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Transmission system upgrades increase flexibility, come at a cost

December 27, 2021

It’s hard to believe that another new year is upon us. At South Central Power Company, we’re grateful for the opportunity of another year of service to our communities. We are also looking ahead at the challenges we face and charting a course to best address them while still providing you, our members, with the best service we can.

Transmission grid investments increase reliability

As I’ve said before, it’s an exciting time in the utility business, with important changes on the horizon. The good news is that new technology, coupled with a growing nationwide trend of more renewable power sources like solar and wind, means our industry has a greater ability than ever before to deliver reliable power that’s greener and more sustainable. This means a more robust power grid, capable of preventing or minimizing some types of large outages and withstanding strain from extreme weather and variable power sources.

Investments come at a cost

As you would imagine, though, it does come at a price. South Central Power does not directly own much of the state and regional transmission grid, so when our transmission partners (typically large investor-owned utilities operating in multiple states) make investments in their transmission systems, those costs are passed along to us and other distribution utilities, who in turn deliver that power to the end consumer, which in our case, is you.

Transmission costs are passed along to you

When you review your South Central Power bill, you’ll see a generation and transmission line item, essentially a “pass-through” charge that covers the cost of producing power and moving it across the state or region at the transmission level. When transmission costs increase, those costs are passed on directly to the member, because in the co-op model of business, members are our only means of recovering direct costs. So, as transmission investments are passed along to South Central Power, those costs trickle down and show up on the balance due on your bill.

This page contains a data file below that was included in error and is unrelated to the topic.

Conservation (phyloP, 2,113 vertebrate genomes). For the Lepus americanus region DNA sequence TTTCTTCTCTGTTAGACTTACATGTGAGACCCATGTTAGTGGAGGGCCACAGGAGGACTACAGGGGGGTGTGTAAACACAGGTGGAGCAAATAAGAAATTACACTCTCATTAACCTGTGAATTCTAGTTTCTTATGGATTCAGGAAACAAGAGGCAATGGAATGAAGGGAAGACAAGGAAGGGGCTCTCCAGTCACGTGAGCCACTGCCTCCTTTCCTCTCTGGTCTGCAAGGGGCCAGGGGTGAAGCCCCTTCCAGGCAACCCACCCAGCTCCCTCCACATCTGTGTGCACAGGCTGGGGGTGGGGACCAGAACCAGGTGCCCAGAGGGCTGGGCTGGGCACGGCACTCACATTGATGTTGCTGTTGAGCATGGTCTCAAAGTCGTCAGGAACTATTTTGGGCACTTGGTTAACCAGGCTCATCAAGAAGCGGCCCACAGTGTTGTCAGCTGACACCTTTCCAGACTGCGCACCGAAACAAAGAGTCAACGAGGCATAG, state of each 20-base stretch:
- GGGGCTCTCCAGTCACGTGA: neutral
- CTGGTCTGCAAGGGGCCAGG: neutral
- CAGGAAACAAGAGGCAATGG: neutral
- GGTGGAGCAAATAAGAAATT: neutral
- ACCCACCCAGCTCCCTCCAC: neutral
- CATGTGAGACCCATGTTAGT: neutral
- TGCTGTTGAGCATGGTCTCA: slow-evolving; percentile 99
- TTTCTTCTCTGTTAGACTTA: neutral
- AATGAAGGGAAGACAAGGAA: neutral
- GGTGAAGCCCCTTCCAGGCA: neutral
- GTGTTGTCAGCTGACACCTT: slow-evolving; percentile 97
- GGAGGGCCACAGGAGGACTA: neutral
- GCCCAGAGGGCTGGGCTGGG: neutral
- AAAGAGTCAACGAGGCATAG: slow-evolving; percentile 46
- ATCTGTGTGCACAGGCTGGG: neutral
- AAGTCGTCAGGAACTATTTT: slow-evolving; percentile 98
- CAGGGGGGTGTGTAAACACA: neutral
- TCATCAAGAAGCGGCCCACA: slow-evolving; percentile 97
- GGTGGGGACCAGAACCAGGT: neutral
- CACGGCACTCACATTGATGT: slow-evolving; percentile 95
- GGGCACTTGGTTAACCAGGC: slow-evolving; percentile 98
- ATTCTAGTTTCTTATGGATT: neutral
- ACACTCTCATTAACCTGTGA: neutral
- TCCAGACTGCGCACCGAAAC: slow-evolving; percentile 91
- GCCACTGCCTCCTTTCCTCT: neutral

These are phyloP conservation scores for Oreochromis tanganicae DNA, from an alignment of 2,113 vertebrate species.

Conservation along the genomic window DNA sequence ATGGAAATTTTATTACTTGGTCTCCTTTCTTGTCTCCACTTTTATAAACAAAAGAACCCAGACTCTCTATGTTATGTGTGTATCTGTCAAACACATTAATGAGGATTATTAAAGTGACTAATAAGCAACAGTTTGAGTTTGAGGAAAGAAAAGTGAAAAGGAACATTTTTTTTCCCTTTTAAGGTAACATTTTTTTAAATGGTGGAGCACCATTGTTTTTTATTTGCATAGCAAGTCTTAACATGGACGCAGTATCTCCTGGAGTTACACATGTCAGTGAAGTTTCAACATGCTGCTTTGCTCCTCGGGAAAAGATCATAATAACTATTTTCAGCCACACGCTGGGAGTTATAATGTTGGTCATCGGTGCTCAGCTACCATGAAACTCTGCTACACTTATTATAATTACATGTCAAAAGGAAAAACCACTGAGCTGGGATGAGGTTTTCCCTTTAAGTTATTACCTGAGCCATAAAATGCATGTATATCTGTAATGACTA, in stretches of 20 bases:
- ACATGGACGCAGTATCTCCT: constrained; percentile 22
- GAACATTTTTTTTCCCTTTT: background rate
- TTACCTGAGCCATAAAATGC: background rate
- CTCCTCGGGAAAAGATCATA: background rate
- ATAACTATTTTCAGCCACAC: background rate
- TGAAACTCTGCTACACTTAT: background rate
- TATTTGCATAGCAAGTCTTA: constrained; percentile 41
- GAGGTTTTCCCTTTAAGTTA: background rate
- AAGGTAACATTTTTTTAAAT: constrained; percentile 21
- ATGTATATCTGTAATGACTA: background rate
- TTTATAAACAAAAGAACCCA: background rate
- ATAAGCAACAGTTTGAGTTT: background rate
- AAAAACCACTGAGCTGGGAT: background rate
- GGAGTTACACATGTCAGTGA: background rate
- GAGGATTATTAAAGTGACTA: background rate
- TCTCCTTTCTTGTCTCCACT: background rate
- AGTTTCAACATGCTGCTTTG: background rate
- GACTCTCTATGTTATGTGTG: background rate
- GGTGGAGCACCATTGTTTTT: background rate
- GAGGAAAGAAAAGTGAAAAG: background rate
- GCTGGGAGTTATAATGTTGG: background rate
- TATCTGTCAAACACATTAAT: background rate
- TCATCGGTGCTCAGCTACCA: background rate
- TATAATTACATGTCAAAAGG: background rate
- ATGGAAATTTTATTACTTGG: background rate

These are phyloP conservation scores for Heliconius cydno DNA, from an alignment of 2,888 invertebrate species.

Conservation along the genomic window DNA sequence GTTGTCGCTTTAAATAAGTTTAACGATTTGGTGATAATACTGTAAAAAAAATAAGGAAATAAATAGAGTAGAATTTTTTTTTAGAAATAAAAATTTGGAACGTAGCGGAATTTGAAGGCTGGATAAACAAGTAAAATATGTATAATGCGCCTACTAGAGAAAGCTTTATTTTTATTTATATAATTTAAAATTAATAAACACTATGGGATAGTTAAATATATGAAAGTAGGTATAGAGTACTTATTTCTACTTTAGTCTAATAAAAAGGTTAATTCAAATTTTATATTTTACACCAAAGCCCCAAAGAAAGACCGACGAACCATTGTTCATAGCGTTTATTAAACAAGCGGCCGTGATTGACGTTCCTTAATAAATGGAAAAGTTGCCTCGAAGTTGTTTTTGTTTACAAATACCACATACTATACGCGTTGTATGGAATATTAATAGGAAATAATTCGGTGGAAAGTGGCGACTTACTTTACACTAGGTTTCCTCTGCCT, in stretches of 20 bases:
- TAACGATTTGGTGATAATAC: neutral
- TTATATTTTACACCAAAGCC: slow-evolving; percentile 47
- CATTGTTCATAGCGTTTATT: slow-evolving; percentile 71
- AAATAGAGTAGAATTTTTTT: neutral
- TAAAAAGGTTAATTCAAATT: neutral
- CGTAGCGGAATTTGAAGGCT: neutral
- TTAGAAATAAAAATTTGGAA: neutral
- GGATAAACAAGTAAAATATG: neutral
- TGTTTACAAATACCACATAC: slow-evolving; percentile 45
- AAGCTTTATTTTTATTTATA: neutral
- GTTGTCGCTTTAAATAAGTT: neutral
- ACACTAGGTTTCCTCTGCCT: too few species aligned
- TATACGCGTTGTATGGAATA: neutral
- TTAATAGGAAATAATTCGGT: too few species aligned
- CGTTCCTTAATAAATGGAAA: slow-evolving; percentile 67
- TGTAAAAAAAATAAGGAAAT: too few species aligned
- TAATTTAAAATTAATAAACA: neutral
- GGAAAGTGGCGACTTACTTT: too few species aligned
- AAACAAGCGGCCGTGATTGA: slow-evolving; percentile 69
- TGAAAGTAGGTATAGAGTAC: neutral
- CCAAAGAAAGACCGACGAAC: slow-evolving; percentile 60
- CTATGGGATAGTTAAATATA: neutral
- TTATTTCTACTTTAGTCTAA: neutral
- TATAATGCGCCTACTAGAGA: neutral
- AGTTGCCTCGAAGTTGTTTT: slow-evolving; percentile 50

We control costs where we can

While we don’t have direct control over transmission costs, we are part owners, alongside other electric cooperatives around the state, of Buckeye Power, which is the source of our generation. We’ve made investments to keep generation costs in check while also curbing harmful emissions tremendously over the life of Cardinal Plant’s operations.

We’re entering a new era where we’re seeing costs rise — from inflation and from a scarcity of materials and commodities that translates to increased costs for running a household as well as a business. While the cost of power remains a relative bargain compared to price increases we’ve seen in other industries, cost increases are going to continue to be part of our future. Our job as leaders of your cooperative is to do our best to minimize these cost increases while staying focused on great service and the reliability you’ve come to expect from us.

You can help control the bottom line on your bill

If you’re concerned about cost increases hitting your bottom line, consider visiting our website or speaking to one of our energy advisors to learn how you can curb your energy use at home. The best way to lower your bill is to find opportunities to decrease usage, and one thing I’ve learned is that all of us can find ways to use power more efficiently if we look carefully around our homes.

I hope each of you has a happy and prosperous new year. Stay tuned to this magazine for more on what we’re doing to keep costs in check for you.


Richard Lemonds
President & CEO, South Central Power Company

from the January 2022 issue of Ohio Cooperative Living